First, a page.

Folklorna skupina was formed informally in 1957 for processions at Sunbury and Moomba processions in
Teacher: Vinko Oman
Dancers: Maks Hartman jnr., Anica Molan, Vinko, Niko and ? Oman, ? Podbevšek, Helena, Adrian, Piere and Angelique Van de Laak, Lojze Zadravšek, Marjan Novak, Liliana Zdražil.

Teacher: Draga Gelt OAM nee Setnikar, in years 1978 to 2004.
The dancers through the years were: Kevin and Toni Adamič, Stanko Ašenberger, Donna and Paul Bevc, Aleš, Edvard, Igor, Jana and Tania Brgoč; Lili and Peter Conlan, Zlatko Fekonja, Albert, Anita, Andrew, Julie, Leah, Melissa, Michelle, Simon and Sonja Fistrič; Eric and Frances Gelt, Vivien Gomizelj, Dorothy and Rex Gregorič, Johny and Maks Hartman jnr., Kevin and Marija Hervatin; Andreja Hojak, David and Julie Krnel, Margaret Kalister, Sonja Kraner; David Kordež, Dušan and Jana Lavrič, Mario Ličan, Anica, David, Lidija, Lojze and Tanja Markič; Toni Mertic, Sonja Oberstar; Marija, Samantha and Simon Penca, Damian, Magda, Marie and Natasha Pišotek, Kathy, Rosie and Suzanna Prosenak; Kerrilee and Brendan Smith, Barbara and Veronica Smrdel, Natasha Špilar, Marko Tavčar, Geanette Urbančič, Frances, Natasha and Tony Urbas, Suzie Vičič, Eddy and Viki Zorzut, Mary Žele.

The adult folk dancing group of the Slovenian Association Melbourne performed with dances from Gorenjska, accompanied by Viktor Lampe.
They performed at Moomba, Eltham Festival, and for various Slovenian functions and celebrations.
The children’s folk dancing group, in Gorenjska national costumes, performed for the Association’s Mother’s Days, Father’s Days, Hunters Dance, Christmas celebration, at many Australian primary schools (Holy Spirit, Ringwood; Westall Primary School in Oakleigh, Eltham Primary), at The Institute of Early Childhood Development, Kew; at the ‘Back to Bonegilla’ 40th Anniversary celebration, Bonegilla; local Fire Brigade functions; Albury-Wodonga Town Hall; Jadran Club celebration; Geelong Slovenian Association; on the memorable cultural programs for the 30th and 35th Anniversaries of the Slovenian Association Melbourne; Slovenian festivals; as Floor Show guests at weddings; and for the celebration of The Year of Peace.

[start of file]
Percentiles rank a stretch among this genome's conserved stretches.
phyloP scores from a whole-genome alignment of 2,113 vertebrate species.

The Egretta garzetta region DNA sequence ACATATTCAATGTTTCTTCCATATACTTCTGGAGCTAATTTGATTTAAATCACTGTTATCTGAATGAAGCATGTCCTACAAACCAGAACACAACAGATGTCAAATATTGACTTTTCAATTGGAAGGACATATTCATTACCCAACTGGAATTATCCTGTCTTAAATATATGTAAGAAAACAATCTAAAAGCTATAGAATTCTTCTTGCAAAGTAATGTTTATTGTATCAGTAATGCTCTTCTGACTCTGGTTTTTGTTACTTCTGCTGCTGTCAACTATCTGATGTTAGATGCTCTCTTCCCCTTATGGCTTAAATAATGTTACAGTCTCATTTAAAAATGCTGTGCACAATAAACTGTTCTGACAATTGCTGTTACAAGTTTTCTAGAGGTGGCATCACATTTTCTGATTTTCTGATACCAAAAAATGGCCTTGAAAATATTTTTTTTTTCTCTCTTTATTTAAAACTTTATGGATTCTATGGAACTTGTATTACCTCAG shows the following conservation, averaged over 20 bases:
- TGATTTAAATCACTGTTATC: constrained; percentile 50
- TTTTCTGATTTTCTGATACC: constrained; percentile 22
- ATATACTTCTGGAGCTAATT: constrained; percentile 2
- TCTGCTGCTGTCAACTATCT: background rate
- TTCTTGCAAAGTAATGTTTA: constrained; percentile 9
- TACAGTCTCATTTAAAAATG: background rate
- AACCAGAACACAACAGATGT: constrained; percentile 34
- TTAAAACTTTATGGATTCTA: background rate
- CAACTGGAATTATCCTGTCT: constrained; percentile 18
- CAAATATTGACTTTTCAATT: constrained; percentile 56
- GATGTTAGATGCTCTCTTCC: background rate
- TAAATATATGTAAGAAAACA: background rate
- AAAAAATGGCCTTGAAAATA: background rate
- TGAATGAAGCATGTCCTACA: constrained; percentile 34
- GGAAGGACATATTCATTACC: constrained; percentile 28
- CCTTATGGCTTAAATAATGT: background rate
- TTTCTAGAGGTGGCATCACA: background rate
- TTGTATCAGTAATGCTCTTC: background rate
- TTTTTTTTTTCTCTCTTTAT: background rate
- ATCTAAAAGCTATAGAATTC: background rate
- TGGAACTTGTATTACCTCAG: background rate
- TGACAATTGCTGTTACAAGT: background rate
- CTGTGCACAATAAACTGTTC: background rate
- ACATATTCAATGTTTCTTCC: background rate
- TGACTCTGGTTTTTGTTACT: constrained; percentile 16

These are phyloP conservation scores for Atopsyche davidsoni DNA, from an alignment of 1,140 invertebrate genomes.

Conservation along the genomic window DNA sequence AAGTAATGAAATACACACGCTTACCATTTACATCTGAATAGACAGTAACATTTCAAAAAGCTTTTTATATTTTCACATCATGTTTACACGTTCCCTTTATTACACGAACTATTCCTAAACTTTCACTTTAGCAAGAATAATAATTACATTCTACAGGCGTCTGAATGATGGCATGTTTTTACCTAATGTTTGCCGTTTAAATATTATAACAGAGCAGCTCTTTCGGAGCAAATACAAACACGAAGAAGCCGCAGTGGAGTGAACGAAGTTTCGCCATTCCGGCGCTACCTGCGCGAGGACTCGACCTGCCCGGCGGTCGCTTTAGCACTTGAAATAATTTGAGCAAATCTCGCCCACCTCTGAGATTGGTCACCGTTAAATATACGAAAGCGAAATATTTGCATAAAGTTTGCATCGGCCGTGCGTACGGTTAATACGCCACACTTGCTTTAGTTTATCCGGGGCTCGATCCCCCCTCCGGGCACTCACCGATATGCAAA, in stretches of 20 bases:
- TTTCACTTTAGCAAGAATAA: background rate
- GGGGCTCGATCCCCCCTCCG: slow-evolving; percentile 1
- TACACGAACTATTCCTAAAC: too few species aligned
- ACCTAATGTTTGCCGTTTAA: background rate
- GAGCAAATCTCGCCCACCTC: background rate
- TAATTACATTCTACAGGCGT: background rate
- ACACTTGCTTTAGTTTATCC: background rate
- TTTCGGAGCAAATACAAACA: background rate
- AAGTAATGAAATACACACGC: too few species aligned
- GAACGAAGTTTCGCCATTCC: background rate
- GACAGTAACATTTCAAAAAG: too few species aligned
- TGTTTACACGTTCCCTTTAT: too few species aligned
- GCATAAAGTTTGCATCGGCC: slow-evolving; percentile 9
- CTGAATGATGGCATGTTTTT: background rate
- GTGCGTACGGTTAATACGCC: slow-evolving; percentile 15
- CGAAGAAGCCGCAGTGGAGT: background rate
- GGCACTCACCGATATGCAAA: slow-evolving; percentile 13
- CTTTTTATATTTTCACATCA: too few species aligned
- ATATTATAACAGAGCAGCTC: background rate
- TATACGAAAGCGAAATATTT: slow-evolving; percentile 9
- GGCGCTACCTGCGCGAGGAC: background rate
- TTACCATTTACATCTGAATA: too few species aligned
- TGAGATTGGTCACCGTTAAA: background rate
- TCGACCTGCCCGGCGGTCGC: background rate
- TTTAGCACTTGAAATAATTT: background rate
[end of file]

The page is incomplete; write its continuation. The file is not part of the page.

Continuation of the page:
The youth folk dancing group performed in Gorenjska, Prekmurje and Bela Krajina national costumes, made by Dragica Gomizelj, Anica Markič and Milena Brgoč.
They danced at all the Association functions, as well as the Slovenian Youth concerts in Sydney, Canberra and Kew; at club functions in Adelaide and Geelong, Albury and local Australian festivals and were invited to perform at the Austrian Club and for the American Slovenians visiting Melbourne.

“I established the children’s, youth and adult folk dancing groups, which performed at many concerts; the Slovenian Youth Concerts in Melbourne, Canberra, Adelaide and Sydney; at different club functions all over Victoria; at the anniversary celebration of the Migrant Camp at Bonegilla; various ethnic festivals;
weddings and private functions, and on the occasion of the Papal Visit to Melbourne (His Holines Pope John Paul II). The youth dancing group performed most often due to the variety of colourful costumes and dances from different regions of Slovenia.
We also learned some Australian Colonial (Australian) dances.